HFNC Practice Patterns Reported by Neonatologists and Neonatal Nurse Practitioners in the US



Today I bring you the article “High-Flow Nasal Cannula Practice Patterns Reported by Neonatologists and Neonatal Nurse Practitioners in the United States” by Wakako Minamoto Eklund and Patricia A. Scott, published this year.

HFNC is widely used to treat neonatal respiratory conditions, including primary treatment of respiratory conditions and postextubation support, as well as weaning strategy for infants transitioning from noninvasive ventilation therapies. Despite significant evidence emerging in recent years to guide practice, current practice patterns and their alignment with the evidence remain unknown. Not all HFNC therapy practice variations have been explored in relation to safety and efficacy, as a primary mode for extremely preterm infants, best practices for weaning or the treatment of apnea of prematurity. There is also a lack of data describing current practices in the US, inhibiting the ability of neonatal providers from appraising and benchmarking their own practice against existing evidence.

The authors aimed to examine current HFNC practice patterns and availability of clinical practice guidelines used in neonatal intensive care units in the United States.


They designed a descriptive study using a web-based survey involving US neonatal providers.

A total of 947 responses were analyzed (626 neonatologists and 321 neonatal nurse practitioners). Analyses suggested wide variations in practice patterns. One-third of the respondents used clinical guidelines, lower than reported by the 2015 UK study (2/3) or the Canadian study (36%). The majority utilized HFNC devices in conjunction with nasal continuous positive airway pressure, more than two-thirds used HFNC as a primary respiratory support treatment, and among all respondents, significant differences related to HFNC device types were reported.


The current evidence supports the use of HFNC therapy postextubation in infants >=28weeks of gestational age. The most frequently “starting” flow rates were 2-4L/min, lower than 4-6L/min suggested by expert consensus (Yoder et al.) and the recommended 5-8L/min regardless of GA or weight (Manley). However, to date there has been no formal research related to “starting” flow rates.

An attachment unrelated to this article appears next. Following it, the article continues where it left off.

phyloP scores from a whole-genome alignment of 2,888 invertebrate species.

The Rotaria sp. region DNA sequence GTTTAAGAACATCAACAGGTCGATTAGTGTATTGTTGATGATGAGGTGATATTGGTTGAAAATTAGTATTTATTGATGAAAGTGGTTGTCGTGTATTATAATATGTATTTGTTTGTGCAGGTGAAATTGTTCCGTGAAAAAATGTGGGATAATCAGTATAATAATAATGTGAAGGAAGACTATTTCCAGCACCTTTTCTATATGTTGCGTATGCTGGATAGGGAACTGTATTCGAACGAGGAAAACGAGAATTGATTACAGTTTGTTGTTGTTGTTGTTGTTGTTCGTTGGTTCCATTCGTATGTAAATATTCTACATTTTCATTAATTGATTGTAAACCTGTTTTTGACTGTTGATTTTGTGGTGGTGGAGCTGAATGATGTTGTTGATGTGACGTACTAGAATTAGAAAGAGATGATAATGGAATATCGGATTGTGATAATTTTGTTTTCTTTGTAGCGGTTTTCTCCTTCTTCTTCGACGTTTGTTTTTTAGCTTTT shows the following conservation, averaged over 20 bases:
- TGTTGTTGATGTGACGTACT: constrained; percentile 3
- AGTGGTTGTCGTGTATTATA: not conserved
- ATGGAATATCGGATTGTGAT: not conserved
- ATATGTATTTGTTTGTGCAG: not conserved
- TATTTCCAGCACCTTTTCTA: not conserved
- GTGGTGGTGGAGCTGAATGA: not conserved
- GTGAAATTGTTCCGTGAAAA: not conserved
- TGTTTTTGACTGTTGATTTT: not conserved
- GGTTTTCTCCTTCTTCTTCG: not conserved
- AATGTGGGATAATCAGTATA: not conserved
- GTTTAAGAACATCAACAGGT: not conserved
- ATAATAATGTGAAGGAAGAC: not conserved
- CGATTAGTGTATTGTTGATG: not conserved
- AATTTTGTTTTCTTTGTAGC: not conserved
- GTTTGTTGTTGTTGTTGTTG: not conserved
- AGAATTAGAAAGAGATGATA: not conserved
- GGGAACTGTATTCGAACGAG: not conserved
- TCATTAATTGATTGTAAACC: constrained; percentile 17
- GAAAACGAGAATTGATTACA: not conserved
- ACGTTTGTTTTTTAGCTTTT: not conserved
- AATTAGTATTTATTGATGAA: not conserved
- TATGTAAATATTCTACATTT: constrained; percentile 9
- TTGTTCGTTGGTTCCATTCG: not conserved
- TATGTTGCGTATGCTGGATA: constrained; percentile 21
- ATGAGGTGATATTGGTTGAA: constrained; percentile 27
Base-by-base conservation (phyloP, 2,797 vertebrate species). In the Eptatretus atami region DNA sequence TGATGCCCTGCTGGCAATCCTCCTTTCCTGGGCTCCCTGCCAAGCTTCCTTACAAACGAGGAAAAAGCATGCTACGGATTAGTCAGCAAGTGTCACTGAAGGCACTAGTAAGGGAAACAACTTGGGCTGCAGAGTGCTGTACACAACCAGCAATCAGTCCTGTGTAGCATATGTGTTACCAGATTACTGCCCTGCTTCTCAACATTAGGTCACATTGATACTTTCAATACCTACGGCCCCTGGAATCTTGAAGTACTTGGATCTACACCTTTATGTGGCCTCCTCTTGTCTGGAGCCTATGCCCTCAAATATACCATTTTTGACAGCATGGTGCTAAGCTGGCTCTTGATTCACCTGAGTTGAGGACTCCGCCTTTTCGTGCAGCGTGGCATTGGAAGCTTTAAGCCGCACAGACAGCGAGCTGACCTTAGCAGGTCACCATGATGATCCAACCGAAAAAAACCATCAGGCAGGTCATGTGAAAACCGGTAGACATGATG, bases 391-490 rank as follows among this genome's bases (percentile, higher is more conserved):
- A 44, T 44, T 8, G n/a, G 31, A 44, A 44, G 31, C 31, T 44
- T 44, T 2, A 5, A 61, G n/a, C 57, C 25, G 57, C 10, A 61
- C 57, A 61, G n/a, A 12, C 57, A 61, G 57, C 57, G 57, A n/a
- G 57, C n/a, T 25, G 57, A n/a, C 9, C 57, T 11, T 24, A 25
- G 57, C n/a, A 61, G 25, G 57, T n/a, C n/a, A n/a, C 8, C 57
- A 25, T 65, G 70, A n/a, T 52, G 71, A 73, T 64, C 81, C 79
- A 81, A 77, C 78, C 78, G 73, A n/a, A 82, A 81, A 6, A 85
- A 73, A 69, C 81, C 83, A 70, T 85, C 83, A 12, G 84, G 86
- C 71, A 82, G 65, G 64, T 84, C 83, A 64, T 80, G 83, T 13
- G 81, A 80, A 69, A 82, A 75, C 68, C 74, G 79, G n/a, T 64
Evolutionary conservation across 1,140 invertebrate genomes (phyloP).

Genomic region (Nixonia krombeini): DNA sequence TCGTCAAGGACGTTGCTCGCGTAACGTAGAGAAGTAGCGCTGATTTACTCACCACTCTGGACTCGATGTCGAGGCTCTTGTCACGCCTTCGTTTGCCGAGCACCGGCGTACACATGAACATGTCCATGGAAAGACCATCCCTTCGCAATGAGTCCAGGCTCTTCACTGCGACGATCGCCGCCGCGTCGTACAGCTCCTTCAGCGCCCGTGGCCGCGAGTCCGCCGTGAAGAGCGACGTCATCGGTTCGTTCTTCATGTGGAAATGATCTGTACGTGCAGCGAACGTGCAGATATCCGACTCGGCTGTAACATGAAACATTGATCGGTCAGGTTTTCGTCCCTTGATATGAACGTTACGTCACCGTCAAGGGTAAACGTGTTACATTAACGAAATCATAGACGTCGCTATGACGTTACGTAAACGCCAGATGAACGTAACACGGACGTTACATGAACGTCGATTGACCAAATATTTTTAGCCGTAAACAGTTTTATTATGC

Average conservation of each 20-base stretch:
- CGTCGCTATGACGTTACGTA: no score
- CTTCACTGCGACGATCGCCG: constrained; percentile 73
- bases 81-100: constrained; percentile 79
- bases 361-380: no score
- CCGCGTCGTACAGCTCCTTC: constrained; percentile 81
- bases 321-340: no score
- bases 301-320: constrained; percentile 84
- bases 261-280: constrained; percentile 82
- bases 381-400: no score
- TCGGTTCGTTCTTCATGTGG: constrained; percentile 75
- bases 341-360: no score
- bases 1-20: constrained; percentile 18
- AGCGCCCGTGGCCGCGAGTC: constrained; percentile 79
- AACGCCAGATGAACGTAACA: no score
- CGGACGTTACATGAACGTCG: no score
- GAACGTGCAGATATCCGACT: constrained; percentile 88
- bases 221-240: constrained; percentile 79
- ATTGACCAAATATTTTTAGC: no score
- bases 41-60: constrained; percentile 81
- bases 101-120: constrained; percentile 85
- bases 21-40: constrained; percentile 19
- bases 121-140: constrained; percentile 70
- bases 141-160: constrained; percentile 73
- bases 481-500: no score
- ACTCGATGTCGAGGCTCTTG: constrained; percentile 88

This is also a reality for highest flow rates, as it is unknown whether variations in HFNC flow rates impacted outcomes.


As previously suspected and discussed, HFNC is widely used, being reported by clinicians across the US for a wide range of indications, flow rates, and gestational ages. This study allowed clinicians and researchers to analyze the current HFNC practice that are supported and not supported by the evidence.

The type of device used appears to impact practice patterns and approaches. It also provided the opportunity to evaluate the current practice guidelines and their alignment with the existing evidence.

Use of standardized guidelines was only reported by one-third of the respondents, and as such may be a contributing factor for wide practice variations.


This was the first HFNC practice study to include not only physicians, but also neonatal nurse practicioners as neonatal intensive care unit workforces who contribute to the management of respiratory conditions. 49 states were represented, and over one-third reported more than 10 years of experience utilizing HFNC therapy, allowing “highly experienced” descriptions.

Gathering what is known, HFNC is one of the most frequently used respiratory care modalities. It is used for mild-to-moderate respiratory distress. Despite having been studied extensively, not every aspect of its use is supported by evidence today. Current evidence supports that HFNC and CPAP provide similar postextubation support for infants born with >= 28 weeks. However, consensus has not been met regarding its use as a primary treatment for premature infants. Practice patterns vary widely.

Future research is needed to target aspects of practice where practice variations exist, or practice is not supported by evidence – use as primary treatment for extremely preterm infants, apnea of prematurity, comparison of the starting flow rates or the best practice for the weaning and withdrawing process of HFNC, feeding practice patterns when used for preterm infants, specific indications based on specific devices.

It is important to:

- Evaluate our own practices in comparison to reported practice patterns and existing evidence.

- Align current guidelines to ensure alignment with current evidence.

- Develop guidelines if no guidelines are available.

Best regards

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